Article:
Full Review

2013 FF Overview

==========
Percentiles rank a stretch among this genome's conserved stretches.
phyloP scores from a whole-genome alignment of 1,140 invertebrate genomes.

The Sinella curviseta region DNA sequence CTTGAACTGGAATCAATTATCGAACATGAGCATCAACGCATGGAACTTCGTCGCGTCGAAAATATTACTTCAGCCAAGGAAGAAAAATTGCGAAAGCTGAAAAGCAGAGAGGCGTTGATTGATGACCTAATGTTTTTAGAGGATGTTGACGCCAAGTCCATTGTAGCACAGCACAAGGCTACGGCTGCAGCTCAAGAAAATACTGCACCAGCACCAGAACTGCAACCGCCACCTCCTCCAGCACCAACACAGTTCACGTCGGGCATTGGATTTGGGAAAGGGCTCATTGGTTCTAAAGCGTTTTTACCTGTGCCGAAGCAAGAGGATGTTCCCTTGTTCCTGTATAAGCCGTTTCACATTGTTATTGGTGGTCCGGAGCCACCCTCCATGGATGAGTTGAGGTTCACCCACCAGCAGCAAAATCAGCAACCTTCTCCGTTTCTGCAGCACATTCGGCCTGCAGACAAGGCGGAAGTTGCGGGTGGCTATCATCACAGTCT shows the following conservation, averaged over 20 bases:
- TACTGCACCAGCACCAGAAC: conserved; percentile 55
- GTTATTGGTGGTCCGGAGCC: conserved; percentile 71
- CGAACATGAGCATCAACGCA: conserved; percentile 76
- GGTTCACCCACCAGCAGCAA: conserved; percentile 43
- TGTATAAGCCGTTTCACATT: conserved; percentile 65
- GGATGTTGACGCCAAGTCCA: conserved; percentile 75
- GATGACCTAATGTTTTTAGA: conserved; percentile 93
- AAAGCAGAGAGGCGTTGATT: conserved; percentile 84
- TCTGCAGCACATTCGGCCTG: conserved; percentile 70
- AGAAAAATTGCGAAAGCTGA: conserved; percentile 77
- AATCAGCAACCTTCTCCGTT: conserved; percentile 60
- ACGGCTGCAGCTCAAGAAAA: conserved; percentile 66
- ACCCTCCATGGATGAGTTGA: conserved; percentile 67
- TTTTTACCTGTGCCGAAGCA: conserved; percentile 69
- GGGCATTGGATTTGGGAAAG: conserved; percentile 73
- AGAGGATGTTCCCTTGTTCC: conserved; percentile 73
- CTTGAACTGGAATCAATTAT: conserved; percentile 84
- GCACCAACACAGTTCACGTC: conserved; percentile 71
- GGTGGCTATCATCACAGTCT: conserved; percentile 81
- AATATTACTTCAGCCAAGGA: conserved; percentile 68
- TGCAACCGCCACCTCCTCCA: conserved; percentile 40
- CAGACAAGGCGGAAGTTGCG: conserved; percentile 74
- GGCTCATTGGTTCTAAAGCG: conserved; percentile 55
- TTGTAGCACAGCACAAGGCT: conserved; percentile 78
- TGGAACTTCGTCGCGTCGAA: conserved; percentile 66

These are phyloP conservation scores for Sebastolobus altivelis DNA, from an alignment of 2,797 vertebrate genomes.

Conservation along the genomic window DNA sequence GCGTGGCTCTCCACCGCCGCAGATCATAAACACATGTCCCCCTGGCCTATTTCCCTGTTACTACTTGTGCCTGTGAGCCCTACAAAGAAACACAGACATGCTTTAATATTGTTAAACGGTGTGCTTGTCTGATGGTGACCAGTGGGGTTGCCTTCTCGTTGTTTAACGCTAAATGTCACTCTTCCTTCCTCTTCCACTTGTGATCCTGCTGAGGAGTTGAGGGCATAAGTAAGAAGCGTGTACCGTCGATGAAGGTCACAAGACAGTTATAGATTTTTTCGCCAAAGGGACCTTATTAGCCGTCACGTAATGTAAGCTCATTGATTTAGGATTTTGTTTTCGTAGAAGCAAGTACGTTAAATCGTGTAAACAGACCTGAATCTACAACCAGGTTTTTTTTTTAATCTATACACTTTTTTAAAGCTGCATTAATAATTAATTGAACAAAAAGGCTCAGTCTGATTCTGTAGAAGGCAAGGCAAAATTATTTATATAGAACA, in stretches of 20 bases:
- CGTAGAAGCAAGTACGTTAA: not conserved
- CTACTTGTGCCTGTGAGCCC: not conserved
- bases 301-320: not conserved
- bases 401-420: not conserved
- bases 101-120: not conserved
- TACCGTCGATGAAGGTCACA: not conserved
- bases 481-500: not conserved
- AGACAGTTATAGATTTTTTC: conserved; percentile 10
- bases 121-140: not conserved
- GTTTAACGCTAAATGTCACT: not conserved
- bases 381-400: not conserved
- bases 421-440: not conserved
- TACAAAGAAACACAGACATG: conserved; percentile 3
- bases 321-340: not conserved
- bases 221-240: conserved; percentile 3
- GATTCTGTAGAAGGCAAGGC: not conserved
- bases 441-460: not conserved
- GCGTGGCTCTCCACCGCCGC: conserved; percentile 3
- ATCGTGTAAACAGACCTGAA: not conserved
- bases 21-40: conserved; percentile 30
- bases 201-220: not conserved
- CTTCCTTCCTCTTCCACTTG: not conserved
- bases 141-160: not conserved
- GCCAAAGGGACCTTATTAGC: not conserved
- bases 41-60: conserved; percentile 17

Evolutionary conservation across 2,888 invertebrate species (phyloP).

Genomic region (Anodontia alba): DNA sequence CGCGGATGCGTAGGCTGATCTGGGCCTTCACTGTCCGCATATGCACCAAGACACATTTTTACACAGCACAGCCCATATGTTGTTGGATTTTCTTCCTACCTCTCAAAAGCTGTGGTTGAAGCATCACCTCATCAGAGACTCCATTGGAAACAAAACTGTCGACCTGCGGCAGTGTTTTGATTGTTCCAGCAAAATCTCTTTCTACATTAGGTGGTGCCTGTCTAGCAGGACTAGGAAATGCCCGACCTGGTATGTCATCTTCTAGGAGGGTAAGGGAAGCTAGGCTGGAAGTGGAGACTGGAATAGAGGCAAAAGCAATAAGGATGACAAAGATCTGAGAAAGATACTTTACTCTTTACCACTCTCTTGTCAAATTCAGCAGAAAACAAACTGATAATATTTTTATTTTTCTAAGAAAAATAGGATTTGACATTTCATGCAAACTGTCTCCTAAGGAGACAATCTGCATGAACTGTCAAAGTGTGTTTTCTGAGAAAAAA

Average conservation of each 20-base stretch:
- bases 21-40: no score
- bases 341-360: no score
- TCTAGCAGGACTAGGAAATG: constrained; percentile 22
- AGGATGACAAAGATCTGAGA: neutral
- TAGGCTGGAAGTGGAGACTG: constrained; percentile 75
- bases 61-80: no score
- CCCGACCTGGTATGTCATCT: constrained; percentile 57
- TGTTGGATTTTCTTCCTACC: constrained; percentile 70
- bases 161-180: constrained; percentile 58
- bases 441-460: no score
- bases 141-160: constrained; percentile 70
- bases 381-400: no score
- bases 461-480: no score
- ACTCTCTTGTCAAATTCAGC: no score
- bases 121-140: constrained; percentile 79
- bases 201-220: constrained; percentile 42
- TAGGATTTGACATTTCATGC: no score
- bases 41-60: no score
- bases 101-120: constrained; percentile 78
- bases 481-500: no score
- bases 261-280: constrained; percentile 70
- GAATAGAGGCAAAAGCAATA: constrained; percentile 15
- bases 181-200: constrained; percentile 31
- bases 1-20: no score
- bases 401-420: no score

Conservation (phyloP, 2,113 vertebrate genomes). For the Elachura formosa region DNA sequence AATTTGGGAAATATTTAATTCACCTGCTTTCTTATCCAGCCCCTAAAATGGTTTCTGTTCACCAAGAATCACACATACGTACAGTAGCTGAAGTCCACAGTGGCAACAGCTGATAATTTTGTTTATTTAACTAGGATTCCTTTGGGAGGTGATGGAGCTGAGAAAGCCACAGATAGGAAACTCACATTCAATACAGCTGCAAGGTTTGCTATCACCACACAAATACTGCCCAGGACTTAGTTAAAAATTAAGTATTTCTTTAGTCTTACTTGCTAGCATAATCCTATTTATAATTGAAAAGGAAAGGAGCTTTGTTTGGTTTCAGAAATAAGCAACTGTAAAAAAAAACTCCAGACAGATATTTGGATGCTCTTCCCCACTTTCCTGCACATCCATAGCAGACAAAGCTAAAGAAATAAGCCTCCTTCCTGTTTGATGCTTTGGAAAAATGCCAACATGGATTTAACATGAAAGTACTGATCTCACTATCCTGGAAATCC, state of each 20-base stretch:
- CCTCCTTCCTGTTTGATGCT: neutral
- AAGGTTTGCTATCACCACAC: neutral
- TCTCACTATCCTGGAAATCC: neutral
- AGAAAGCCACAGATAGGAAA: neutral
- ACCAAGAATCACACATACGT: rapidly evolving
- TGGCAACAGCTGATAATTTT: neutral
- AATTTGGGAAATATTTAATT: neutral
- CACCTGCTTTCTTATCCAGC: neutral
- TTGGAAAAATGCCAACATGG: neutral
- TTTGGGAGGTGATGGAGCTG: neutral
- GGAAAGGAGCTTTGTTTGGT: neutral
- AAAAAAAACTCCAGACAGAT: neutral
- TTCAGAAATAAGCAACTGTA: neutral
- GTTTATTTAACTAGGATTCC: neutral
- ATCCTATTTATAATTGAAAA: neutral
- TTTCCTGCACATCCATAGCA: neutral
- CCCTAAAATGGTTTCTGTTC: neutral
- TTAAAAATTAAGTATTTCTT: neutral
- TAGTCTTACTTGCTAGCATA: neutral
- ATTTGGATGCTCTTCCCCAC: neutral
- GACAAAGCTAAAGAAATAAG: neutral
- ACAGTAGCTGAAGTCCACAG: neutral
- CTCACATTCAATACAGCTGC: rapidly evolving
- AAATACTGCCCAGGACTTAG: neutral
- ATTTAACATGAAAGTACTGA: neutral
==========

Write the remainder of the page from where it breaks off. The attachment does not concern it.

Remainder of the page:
The World's Fastest Four-Passenger is Frickin' Fabulous "I miss my mommy." Those frightened words floated from the mouth of a five-year-old boy strapped snugly into a booster seat in the backseat of the Ferrari FF I was piloting. Moments earlier, his father had allowed me to take him, and his two brothers, for their first ride in a supercar, and I had apparently failed miserably. I craned my neck and moved slightly to the right, in an attempt to see him in the rearview mirror, before I asked with a cautionary tone, "What did you just say?" My mind raced during the next few seconds of silence. I wondered if I had unnecessarily traumatized him, or worse – given the little guy his first case of whiplash. I knew this 651-horsepower Italian was going to get me into trouble. It has impressive stage presence, and as a sculpture, must be grasped face-to-face. Ferrari pulled the sheets off its FF ("Ferrari Four") at the Geneva Motor Show in 2011. Unlike its predecessor, the 612 Scaglietti, the all-new FF broke significant ground in several areas. First was its new 'shooting-brake' styling – think of it as a two-door wagon – penned by Pininfarina. The unique shape allows two adults to sit comfortably in the second row and bring their luggage in the spacious trunk. Second was its hand-assembled 6.3-liter V12, the largest-capacity engine Ferrari had ever introduced for a street-legal road car. Lastly, and after more than six decades of Ferrari building rear-wheel-drive cars, the FF boasted the automaker's first all-wheel-drive system. Autoblog drove the FF for the first time in northeastern Italy nearly two years ago, when European Editor Matt Davis had the pleasure of tossing Ferrari's newest through the challenging Dolomite Mountains at the vehicle's launch. This time, I was offered the chance to spend several days with the four-passenger Italian in Southern California, where I had the opportunity to run it on very familiar turf. Images and videos don't do the FF justice; it has impressive stage presence, and as a sculpture, it must be grasped face-to-face. In person, it is much larger than most expect, and its length is surprising. As chance would have it, the Ferrari arrived a couple hours before a Bentley Continental GT Speed Le Mans was picked up. Side-by-side, the FF was visibly longer, wider and shorter in height than its British competitor. The Italian's packaging dictated a long nose for the mighty V12, and a visibly stretched wheelbase to ensure passenger comfort (the Bentley rides on a wheelbase that is a full eight inches shorter). The cabin appointments are nothing short of upper deck First Class. Speaking of occupants, the FF will encapsulate four adults without any having even the slightest feeling of being cramped. Front passengers enjoy wonderful, power-operated, heated and cooled buckets, while those in the back drop into form-fitting seats that may also be folded to increase rear cargo space. Aft of the second row is a real cargo area, …Hide Full Review